A SCOT battling AIDS after a blood product blunder has told how 14 of his friends and family have died from the virus.
Haemophiliac Robert Mackie has suffered heartache as three members of his family and most of his pals have died. All were given an infected batch of Factor VIII - a product that helps blood clot - in the 1980s.
Speaking out for the first time, Robert, 64, said: "As far as I am TURN TO PAGE FOUR FROM PA M P GEONE concerned, these are criminal actions."
" Tomorrow, he hopes to finally discover why they were infected when omorrow, he hopes to finally discover why they were infected when the Penrose Inquiry publishes its report into Scotland's contaminated blood scandal.
Dad-of-one Robert, from Peebles in the Borders, wants those responsible prosecuted.
HIV and AIDS robbed him and his wife Alice of the chance of having more children.
They lost their careers and had to watch the ones they loved die horrible deaths from AIDS.
Only Robert and one other man are alive of the 16 men given the same batch of Factor VIII at Edinburgh Royal Infirmary.
It was produced in Scotland from blood understood to have come from one donor.
Robert said: "The more people I knew died, the more angry I got. I can't go to funerals any more because I went to so many.
"We all knew each other because we socialised, particularly as kids, and had spent time in hospital together. We were a close community.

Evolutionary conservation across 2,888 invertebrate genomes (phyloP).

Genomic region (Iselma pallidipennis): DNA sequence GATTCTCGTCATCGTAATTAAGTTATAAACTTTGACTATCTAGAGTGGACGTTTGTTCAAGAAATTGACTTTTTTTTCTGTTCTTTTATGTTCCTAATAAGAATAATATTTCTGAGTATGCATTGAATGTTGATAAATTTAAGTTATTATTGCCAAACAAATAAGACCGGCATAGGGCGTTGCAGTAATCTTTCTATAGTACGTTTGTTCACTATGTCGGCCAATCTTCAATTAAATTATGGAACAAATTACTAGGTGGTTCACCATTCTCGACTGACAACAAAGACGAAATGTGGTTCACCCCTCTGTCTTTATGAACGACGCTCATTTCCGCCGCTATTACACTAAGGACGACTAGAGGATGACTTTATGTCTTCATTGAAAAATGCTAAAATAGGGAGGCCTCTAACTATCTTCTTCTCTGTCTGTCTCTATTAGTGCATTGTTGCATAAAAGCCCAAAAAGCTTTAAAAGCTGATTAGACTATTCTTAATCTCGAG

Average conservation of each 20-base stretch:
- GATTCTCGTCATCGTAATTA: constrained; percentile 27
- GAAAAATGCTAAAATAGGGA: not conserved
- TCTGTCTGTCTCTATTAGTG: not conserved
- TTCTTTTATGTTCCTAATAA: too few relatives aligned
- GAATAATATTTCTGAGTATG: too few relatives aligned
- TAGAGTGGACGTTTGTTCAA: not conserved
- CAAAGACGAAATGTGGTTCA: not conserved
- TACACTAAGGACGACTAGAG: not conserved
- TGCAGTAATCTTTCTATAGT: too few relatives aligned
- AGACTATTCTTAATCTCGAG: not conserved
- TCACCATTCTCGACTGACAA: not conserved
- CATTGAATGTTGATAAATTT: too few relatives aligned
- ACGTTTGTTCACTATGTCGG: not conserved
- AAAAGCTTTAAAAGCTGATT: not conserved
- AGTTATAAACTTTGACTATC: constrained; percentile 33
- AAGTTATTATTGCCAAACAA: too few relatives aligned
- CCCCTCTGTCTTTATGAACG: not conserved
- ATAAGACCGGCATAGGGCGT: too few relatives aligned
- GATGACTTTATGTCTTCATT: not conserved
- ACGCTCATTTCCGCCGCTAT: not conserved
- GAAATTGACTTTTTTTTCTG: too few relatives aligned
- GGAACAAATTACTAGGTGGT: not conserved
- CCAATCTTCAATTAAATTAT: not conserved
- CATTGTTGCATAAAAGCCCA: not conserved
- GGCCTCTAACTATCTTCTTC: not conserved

"I want some justice for what happened to us. It is genocidal what happened to our community.
I can't to any because went many Robert "I come from a large family of haemophiliacs. One of my uncles was a severe haemophiliac and got a kidney transplant. He survived that major surgery and there was no treat ment at all back then. "He survived that. He was a tough boy. But he never survived AIDS.
"Two uncles and a cousin got HIV.
They are all dead.
"Even now, I can't tell you their names because the stigma of this disease still affects their families."
Robert believes there were not enough checks on the Factor VIII. He said: "They never told any of us there were any risks."
Robert, who also got Hepatitis C to so MACKIE from the infusion, said: "The bleeding affects haemophiliacs' joints but the Factor VIII prevents joint damage.
"If you had a bleed, you would just rest for a few days. It makes life more convenient but it wasn't essential at all.